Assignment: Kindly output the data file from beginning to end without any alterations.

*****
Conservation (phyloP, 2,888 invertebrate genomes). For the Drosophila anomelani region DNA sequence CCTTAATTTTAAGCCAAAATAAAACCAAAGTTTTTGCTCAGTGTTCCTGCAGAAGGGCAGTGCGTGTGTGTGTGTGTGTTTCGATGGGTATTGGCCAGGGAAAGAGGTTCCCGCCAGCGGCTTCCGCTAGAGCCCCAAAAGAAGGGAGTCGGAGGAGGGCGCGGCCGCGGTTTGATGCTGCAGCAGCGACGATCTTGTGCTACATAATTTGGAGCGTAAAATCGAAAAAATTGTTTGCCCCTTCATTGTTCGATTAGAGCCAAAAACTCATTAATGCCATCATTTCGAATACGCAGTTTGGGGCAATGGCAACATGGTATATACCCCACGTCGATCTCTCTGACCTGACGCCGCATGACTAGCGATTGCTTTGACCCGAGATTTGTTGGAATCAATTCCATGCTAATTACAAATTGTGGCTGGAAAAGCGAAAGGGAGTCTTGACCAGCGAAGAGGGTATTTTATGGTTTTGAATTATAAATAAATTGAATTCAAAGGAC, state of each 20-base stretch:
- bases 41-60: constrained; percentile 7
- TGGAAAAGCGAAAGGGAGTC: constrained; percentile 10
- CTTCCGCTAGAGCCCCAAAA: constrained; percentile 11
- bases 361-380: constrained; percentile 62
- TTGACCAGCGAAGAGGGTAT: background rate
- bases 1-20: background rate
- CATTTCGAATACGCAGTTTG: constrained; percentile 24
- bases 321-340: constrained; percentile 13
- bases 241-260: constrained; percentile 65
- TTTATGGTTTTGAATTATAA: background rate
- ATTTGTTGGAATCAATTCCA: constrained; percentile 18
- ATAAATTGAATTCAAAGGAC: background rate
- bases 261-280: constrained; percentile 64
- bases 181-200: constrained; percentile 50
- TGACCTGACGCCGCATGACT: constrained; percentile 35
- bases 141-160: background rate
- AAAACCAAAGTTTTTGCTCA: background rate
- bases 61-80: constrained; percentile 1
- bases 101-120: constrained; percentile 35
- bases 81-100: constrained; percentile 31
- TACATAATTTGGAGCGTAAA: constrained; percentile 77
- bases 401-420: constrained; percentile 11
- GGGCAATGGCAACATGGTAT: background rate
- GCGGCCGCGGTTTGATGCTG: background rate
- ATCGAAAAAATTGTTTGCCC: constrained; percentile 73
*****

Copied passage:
Conservation (phyloP, 2,888 invertebrate genomes). For the Drosophila anomelani region DNA sequence CCTTAATTTTAAGCCAAAATAAAACCAAAGTTTTTGCTCAGTGTTCCTGCAGAAGGGCAGTGCGTGTGTGTGTGTGTGTTTCGATGGGTATTGGCCAGGGAAAGAGGTTCCCGCCAGCGGCTTCCGCTAGAGCCCCAAAAGAAGGGAGTCGGAGGAGGGCGCGGCCGCGGTTTGATGCTGCAGCAGCGACGATCTTGTGCTACATAATTTGGAGCGTAAAATCGAAAAAATTGTTTGCCCCTTCATTGTTCGATTAGAGCCAAAAACTCATTAATGCCATCATTTCGAATACGCAGTTTGGGGCAATGGCAACATGGTATATACCCCACGTCGATCTCTCTGACCTGACGCCGCATGACTAGCGATTGCTTTGACCCGAGATTTGTTGGAATCAATTCCATGCTAATTACAAATTGTGGCTGGAAAAGCGAAAGGGAGTCTTGACCAGCGAAGAGGGTATTTTATGGTTTTGAATTATAAATAAATTGAATTCAAAGGAC, state of each 20-base stretch:
- bases 41-60: constrained; percentile 7
- TGGAAAAGCGAAAGGGAGTC: constrained; percentile 10
- CTTCCGCTAGAGCCCCAAAA: constrained; percentile 11
- bases 361-380: constrained; percentile 62
- TTGACCAGCGAAGAGGGTAT: background rate
- bases 1-20: background rate
- CATTTCGAATACGCAGTTTG: constrained; percentile 24
- bases 321-340: constrained; percentile 13
- bases 241-260: constrained; percentile 65
- TTTATGGTTTTGAATTATAA: background rate
- ATTTGTTGGAATCAATTCCA: constrained; percentile 18
- ATAAATTGAATTCAAAGGAC: background rate
- bases 261-280: constrained; percentile 64
- bases 181-200: constrained; percentile 50
- TGACCTGACGCCGCATGACT: constrained; percentile 35
- bases 141-160: background rate
- AAAACCAAAGTTTTTGCTCA: background rate
- bases 61-80: constrained; percentile 1
- bases 101-120: constrained; percentile 35
- bases 81-100: constrained; percentile 31
- TACATAATTTGGAGCGTAAA: constrained; percentile 77
- bases 401-420: constrained; percentile 11
- GGGCAATGGCAACATGGTAT: background rate
- GCGGCCGCGGTTTGATGCTG: background rate
- ATCGAAAAAATTGTTTGCCC: constrained; percentile 73